The creative activities of this rather randomly composed team of writers in Lviv are discussed on the pages of the "Literatura i Mystetstvo" (Literature and Art) magazine, even though Lviv writers were also published in other magazines in Kyiv or Kharkiv. [[...]] There were ten issues of this Lviv magazine.The first issue dates back to September 1940, to commemorate the first anniversary of the "liberation." The editorial board included Wanda Wasilewska, Oleksa Desnyak, Petro Karmanskyi, Stepan Tudor, and Elżbieta Szemplińska. The real editor was Oleksa Desnyak. He was also the head of the Lviv Organization of Writers, he was in charge of the entire literary life. Two Polish female writers in the board had no influence on the contents of the magazine. Szemplińska did not speak Ukrainian. Karmanskyi was there for embellishment, as they needed someone in the board to represent the older generation of Ukrainian writers. Tudor was in charge of the ideological sector. The circulation of the magazine was eight thousand copies. Each issue had poems, small prose, articles about literature, art and theater, as well as reviews. All of the materials were short as the magazine only had 50 pages and included works of twenty something authors in each issue. For the most part, those were Ukrainian authors, mostly local, but sometimes also some guest authors. The magazine was the basis for earnings for writers. To have your works published in the magazine implied you could get a fee that every writer was chasing for. The fees were of different amounts, depending on the work experience of the writer. For instance, one line of a poem was charged with three karbovanets, while the experienced poet would get five.
Остап Тарнавський, Літературний Львів, 1939-1944: спомини (Львів, 1995), с. 49
During that almost two-year period (22 incomplete months, to be more specific), two more prominent anniversaries took place. One of them was the 70th anniversary of Lesya Ukrainka. The evening was held at the State Theater named after Lesya Ukrainka which at the time had not yet been repaired. Stepan Tudor opened the evening, obviously with the Marxist phraseology. A speech was given by Volodymyr Radzykevych. An interesting speech was delivered by Vasyl Simovych who shared his memories of Lesya Ukrainka. Poems dedicated to Lesya Ukrainka were recited by Petro Karmanskyi and by Kurpita; an actress Lesya Kryvytska recited some poetry by our poetess. The evening was interesting because of some translations of Lesya Ukrainka's poems. Translations into Polish were presented by Zuzanna Ginczanka who started working with the "Skamander" still before the war, and also published her satirical poems in "Szpilki" (Pins). Ginczanka was killed by the Nazis in the Warsaw prison in 1944. Polish translations were recited by another two small scale poets Imber and Payentskyi (who was later killed by a bomb in Lviv). Yakiv Schudrich recited his Yiddish translation.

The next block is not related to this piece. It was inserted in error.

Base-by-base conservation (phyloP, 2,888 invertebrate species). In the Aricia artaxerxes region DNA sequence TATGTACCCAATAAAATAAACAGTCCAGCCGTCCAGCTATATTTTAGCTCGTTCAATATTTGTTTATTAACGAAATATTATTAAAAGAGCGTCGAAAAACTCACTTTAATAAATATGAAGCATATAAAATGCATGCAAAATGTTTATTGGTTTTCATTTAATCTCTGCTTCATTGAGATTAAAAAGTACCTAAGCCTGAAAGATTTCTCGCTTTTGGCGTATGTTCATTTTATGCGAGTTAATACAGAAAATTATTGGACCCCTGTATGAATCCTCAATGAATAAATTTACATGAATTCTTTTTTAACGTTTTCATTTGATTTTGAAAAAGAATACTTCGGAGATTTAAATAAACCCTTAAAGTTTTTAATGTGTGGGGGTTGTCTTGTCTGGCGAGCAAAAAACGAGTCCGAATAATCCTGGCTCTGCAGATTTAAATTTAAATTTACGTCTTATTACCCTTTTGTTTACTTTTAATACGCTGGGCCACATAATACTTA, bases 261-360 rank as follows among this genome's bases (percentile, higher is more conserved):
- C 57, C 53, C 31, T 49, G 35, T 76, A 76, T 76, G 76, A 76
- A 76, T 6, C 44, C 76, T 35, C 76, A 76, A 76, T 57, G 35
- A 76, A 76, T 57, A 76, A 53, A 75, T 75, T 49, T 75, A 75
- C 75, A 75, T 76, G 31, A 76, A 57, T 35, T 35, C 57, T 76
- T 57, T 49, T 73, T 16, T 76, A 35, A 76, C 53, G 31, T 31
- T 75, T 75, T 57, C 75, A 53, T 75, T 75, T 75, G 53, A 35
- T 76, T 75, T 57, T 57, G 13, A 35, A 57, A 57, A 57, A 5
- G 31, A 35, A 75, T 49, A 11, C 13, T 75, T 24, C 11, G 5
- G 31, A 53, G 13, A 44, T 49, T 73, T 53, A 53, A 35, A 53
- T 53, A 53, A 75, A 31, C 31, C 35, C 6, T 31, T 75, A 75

Остап Тарнавський, Літературний Львів, 1939-1944: спомини (Львів, 1995), с. 49
Another remarkable festivity was the 50th anniversary of Pavlo Tychyna who was also awarded with the State Prize. The entire delegation of writers from Lviv were commissioned to the Tychyna anniversary celebration. The Ukrainian members in this team were the head Oleksa Desnyak and two older poets Petro Karmanskyi, who boasted that Tychyna himself allegedly confided he learned rhyming on Karmanskyi's poems, Iryna Vilde, Mykola Melnyk, a servile Teodor Kurpita, Yaroslav Tsurkovskyi and former Sovietphilists Stepan Tudor, Yaroslav Halan, Petro Kozlaniuk, and Oleksandr Havryliuk. Being selected for such celebration was considered a recognition of a writer and a reward for his work. The Polish group was better represented because it included [Julian] Przyboś, the best poet in Lviv at that time, and then A. [Adam] Ważyk, A. [Leon] Pasternak, Yu. [Jerzy] Putrament, and Ya. [Jan] Brzoza. Jewish poets were represented by S. [Israel] Aschendorf, N. [Nahum] Bomze, and Sh. [Jehoszua/Jozue] Perle.
Петро Панч, "Львів, Коперника, 42", Вітчизна, 1960, № 2, 172
A group of writers such as Yaroslav Halan, Petro Kozlaniuk, Stepan Tudor, and Oleksa Havryliuk who had been striving in the horrible Bereza Kartuska until the arrival of the Red Army, and had not yet come to the city, treated the liberation of Western Ukraine as a logical conclusion of the policy of the Communist Party, which fought for the reunification of the Ukrainian people. In this, they actively helped the party in word and deed. In return, they have already had experience with Polish prisons and oppression from their fellow countrymen. Now they could breathe a sigh of relief. That is why their smiles were so sincere and celebratory.
Aleksander Wat. Mój wiek: Pamiętnik mówiony (Warszawa 1990), s. 263
The elections to the board. Dan and Korneichuk drew up the list of course. Dan was elected to the organizational committee, Broniewski, a few Ukrainians [according to the newspaper "Vilna Ukraina" from October 22, 1939  Stepan Tudor, Petro Karmanskyi, Vasyl Pachovskyi, Mykola Matiyiv-Melnyk], including two or three Ukrainian nationalists, two Jewish writers. The other Poles were Boy Żeleński and myself. And later on when Wanda Wasilewska arrived, she was co-opted as well. The general secretary was Korneichuk’s factotum, a Ukrainian, Churkovsky,